So my guess is it would be possible to create a "warm" spare server of a matrix home server with regular PostgreSQL replication, but that is not documented in the Synapse manual. This sort of setup would also not be useful to deal with networking issues or denial of service attacks, as you will not be able to spread the load over multiple network locations easily. Redis and PostgreSQL heroes are welcome to provide their multi-primary solution in the comments. In the meantime, I'll just point out this is a solution that's handled somewhat more gracefully in IRC, by having the possibility of delegating the authentication layer.

Update: this was previously undocumented, but not only can you scale the frontend workers to multiple hosts, you can also shard the backend so that tables are distributed across multiple database hots. This has been documented only on 2022-07-11, weeks after this article was written, so you will forgive me for that omission, hopefully. Obviously, this doesn't resolve the "high availability" scenario since you still have a central server for that data, but it might help resolving performance problems for very large instances.

Delegations

If you do not want to run a Matrix server yourself, it's possible to delegate the entire thing to another server. There's a server discovery API which uses the .well-known pattern (or SRV records, but that's "not recommended" and a bit confusing) to delegate that service to another server. Be warned that the server still needs to be explicitly configured for your domain. You can't just put:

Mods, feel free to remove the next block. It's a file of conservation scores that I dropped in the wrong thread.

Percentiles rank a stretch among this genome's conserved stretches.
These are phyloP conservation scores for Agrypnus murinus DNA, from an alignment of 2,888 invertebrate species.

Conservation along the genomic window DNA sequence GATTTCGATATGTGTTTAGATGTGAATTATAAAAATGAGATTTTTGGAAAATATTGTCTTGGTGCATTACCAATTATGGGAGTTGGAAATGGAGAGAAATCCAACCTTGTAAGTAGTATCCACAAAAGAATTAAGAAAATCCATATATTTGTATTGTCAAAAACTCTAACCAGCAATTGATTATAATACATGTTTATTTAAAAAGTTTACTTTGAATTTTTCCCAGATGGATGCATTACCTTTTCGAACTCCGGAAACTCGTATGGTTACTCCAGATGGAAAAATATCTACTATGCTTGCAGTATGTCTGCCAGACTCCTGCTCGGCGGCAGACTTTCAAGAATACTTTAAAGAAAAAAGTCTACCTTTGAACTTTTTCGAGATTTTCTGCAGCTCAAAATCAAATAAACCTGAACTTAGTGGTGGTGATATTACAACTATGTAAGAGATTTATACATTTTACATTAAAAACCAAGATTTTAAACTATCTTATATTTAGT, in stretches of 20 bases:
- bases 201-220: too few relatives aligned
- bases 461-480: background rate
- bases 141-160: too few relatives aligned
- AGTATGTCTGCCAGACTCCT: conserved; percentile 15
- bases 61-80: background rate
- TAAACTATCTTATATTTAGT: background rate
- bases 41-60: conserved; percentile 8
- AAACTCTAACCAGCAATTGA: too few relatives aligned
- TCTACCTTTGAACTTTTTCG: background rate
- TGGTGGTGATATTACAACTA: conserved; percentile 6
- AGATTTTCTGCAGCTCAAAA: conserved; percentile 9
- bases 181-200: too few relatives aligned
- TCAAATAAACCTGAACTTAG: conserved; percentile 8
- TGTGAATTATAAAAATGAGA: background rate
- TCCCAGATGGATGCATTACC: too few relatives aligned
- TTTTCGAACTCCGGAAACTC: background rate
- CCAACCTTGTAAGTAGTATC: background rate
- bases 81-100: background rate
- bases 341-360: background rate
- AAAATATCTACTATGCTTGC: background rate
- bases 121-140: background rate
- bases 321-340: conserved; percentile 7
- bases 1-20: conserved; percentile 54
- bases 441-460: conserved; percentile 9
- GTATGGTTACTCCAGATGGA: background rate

{ "m.server": "matrix.org:443" }

... on https://example.com/.well-known/matrix/server and start using @you:example.com as a Matrix ID. That's because Matrix doesn't support "virtual hosting" and you'd still be connecting to rooms and people with your matrix.org identity, not example.com as you would normally expect. This is also why you cannot rename your home server.

The server discovery API is what allows servers to find each other. Clients, on the other hand, use the client-server discovery API: this is what allows a given client to find your home server when you type your Matrix ID on login.

Performance

The high availability discussion brushed over the performance of Matrix itself, but let's now dig into that.

Horizontal scalability

There were serious scalability issues of the main Matrix server, Synapse, in the past. So the Matrix team has been working hard to improve its design. Since Synapse 1.22 the home server can horizontally scale to multiple workers (see this blog post for details) which can make it easier to scale large servers.